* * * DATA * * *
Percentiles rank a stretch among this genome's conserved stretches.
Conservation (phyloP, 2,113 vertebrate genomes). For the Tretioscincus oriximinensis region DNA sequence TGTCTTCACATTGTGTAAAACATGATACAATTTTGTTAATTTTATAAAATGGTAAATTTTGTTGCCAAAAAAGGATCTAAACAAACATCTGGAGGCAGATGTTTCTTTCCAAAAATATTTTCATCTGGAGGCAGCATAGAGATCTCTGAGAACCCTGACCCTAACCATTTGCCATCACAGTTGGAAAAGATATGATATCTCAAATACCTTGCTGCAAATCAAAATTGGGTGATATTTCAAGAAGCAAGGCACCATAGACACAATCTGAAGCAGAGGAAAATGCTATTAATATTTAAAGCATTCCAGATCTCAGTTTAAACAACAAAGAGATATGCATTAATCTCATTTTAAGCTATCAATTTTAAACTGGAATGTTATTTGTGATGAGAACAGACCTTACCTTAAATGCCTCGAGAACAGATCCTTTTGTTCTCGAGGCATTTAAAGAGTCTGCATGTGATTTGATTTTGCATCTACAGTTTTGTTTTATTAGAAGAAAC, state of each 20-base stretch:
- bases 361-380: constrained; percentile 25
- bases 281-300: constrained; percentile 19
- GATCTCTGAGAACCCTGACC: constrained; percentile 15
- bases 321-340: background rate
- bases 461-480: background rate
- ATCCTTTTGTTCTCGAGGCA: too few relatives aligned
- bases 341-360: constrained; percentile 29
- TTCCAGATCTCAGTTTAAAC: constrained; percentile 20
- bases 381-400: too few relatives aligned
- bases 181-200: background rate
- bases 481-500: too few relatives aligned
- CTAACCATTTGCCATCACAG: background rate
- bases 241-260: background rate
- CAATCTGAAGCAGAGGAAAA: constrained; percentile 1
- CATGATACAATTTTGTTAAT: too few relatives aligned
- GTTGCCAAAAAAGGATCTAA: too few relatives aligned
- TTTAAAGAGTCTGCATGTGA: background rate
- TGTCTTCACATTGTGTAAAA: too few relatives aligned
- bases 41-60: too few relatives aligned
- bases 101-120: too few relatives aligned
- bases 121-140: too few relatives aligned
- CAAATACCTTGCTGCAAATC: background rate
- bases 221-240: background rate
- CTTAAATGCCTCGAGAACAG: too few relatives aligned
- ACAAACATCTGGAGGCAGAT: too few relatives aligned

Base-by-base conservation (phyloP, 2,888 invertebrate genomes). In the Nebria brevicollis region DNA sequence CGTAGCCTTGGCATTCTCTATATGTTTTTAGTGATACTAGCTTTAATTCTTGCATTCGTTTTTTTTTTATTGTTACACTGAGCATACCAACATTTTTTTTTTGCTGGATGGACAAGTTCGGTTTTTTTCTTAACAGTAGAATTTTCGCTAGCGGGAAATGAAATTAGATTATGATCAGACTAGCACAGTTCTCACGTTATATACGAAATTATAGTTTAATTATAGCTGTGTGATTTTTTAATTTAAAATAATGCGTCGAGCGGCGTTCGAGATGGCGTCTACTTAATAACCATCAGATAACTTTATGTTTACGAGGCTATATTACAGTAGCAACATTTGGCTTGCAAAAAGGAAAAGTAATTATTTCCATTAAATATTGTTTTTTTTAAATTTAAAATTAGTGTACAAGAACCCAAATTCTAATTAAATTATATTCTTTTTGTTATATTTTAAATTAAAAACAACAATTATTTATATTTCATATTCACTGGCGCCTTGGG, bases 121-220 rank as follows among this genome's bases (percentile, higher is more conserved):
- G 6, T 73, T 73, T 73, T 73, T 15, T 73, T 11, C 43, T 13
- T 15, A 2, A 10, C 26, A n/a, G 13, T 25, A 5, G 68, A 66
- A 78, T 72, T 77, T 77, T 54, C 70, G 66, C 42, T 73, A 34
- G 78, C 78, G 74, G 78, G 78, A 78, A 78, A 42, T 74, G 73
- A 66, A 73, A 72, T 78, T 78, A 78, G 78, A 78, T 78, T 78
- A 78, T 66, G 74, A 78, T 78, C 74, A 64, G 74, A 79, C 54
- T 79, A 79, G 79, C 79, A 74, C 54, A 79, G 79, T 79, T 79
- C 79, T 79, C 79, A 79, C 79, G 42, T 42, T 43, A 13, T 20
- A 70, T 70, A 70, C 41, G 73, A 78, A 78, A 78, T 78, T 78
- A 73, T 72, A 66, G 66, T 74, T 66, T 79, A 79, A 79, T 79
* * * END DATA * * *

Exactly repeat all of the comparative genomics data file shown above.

Percentiles rank a stretch among this genome's conserved stretches.
Conservation (phyloP, 2,113 vertebrate genomes). For the Tretioscincus oriximinensis region DNA sequence TGTCTTCACATTGTGTAAAACATGATACAATTTTGTTAATTTTATAAAATGGTAAATTTTGTTGCCAAAAAAGGATCTAAACAAACATCTGGAGGCAGATGTTTCTTTCCAAAAATATTTTCATCTGGAGGCAGCATAGAGATCTCTGAGAACCCTGACCCTAACCATTTGCCATCACAGTTGGAAAAGATATGATATCTCAAATACCTTGCTGCAAATCAAAATTGGGTGATATTTCAAGAAGCAAGGCACCATAGACACAATCTGAAGCAGAGGAAAATGCTATTAATATTTAAAGCATTCCAGATCTCAGTTTAAACAACAAAGAGATATGCATTAATCTCATTTTAAGCTATCAATTTTAAACTGGAATGTTATTTGTGATGAGAACAGACCTTACCTTAAATGCCTCGAGAACAGATCCTTTTGTTCTCGAGGCATTTAAAGAGTCTGCATGTGATTTGATTTTGCATCTACAGTTTTGTTTTATTAGAAGAAAC, state of each 20-base stretch:
- bases 361-380: constrained; percentile 25
- bases 281-300: constrained; percentile 19
- GATCTCTGAGAACCCTGACC: constrained; percentile 15
- bases 321-340: background rate
- bases 461-480: background rate
- ATCCTTTTGTTCTCGAGGCA: too few relatives aligned
- bases 341-360: constrained; percentile 29
- TTCCAGATCTCAGTTTAAAC: constrained; percentile 20
- bases 381-400: too few relatives aligned
- bases 181-200: background rate
- bases 481-500: too few relatives aligned
- CTAACCATTTGCCATCACAG: background rate
- bases 241-260: background rate
- CAATCTGAAGCAGAGGAAAA: constrained; percentile 1
- CATGATACAATTTTGTTAAT: too few relatives aligned
- GTTGCCAAAAAAGGATCTAA: too few relatives aligned
- TTTAAAGAGTCTGCATGTGA: background rate
- TGTCTTCACATTGTGTAAAA: too few relatives aligned
- bases 41-60: too few relatives aligned
- bases 101-120: too few relatives aligned
- bases 121-140: too few relatives aligned
- CAAATACCTTGCTGCAAATC: background rate
- bases 221-240: background rate
- CTTAAATGCCTCGAGAACAG: too few relatives aligned
- ACAAACATCTGGAGGCAGAT: too few relatives aligned

Base-by-base conservation (phyloP, 2,888 invertebrate genomes). In the Nebria brevicollis region DNA sequence CGTAGCCTTGGCATTCTCTATATGTTTTTAGTGATACTAGCTTTAATTCTTGCATTCGTTTTTTTTTTATTGTTACACTGAGCATACCAACATTTTTTTTTTGCTGGATGGACAAGTTCGGTTTTTTTCTTAACAGTAGAATTTTCGCTAGCGGGAAATGAAATTAGATTATGATCAGACTAGCACAGTTCTCACGTTATATACGAAATTATAGTTTAATTATAGCTGTGTGATTTTTTAATTTAAAATAATGCGTCGAGCGGCGTTCGAGATGGCGTCTACTTAATAACCATCAGATAACTTTATGTTTACGAGGCTATATTACAGTAGCAACATTTGGCTTGCAAAAAGGAAAAGTAATTATTTCCATTAAATATTGTTTTTTTTAAATTTAAAATTAGTGTACAAGAACCCAAATTCTAATTAAATTATATTCTTTTTGTTATATTTTAAATTAAAAACAACAATTATTTATATTTCATATTCACTGGCGCCTTGGG, bases 121-220 rank as follows among this genome's bases (percentile, higher is more conserved):
- G 6, T 73, T 73, T 73, T 73, T 15, T 73, T 11, C 43, T 13
- T 15, A 2, A 10, C 26, A n/a, G 13, T 25, A 5, G 68, A 66
- A 78, T 72, T 77, T 77, T 54, C 70, G 66, C 42, T 73, A 34
- G 78, C 78, G 74, G 78, G 78, A 78, A 78, A 42, T 74, G 73
- A 66, A 73, A 72, T 78, T 78, A 78, G 78, A 78, T 78, T 78
- A 78, T 66, G 74, A 78, T 78, C 74, A 64, G 74, A 79, C 54
- T 79, A 79, G 79, C 79, A 74, C 54, A 79, G 79, T 79, T 79
- C 79, T 79, C 79, A 79, C 79, G 42, T 42, T 43, A 13, T 20
- A 70, T 70, A 70, C 41, G 73, A 78, A 78, A 78, T 78, T 78
- A 73, T 72, A 66, G 66, T 74, T 66, T 79, A 79, A 79, T 79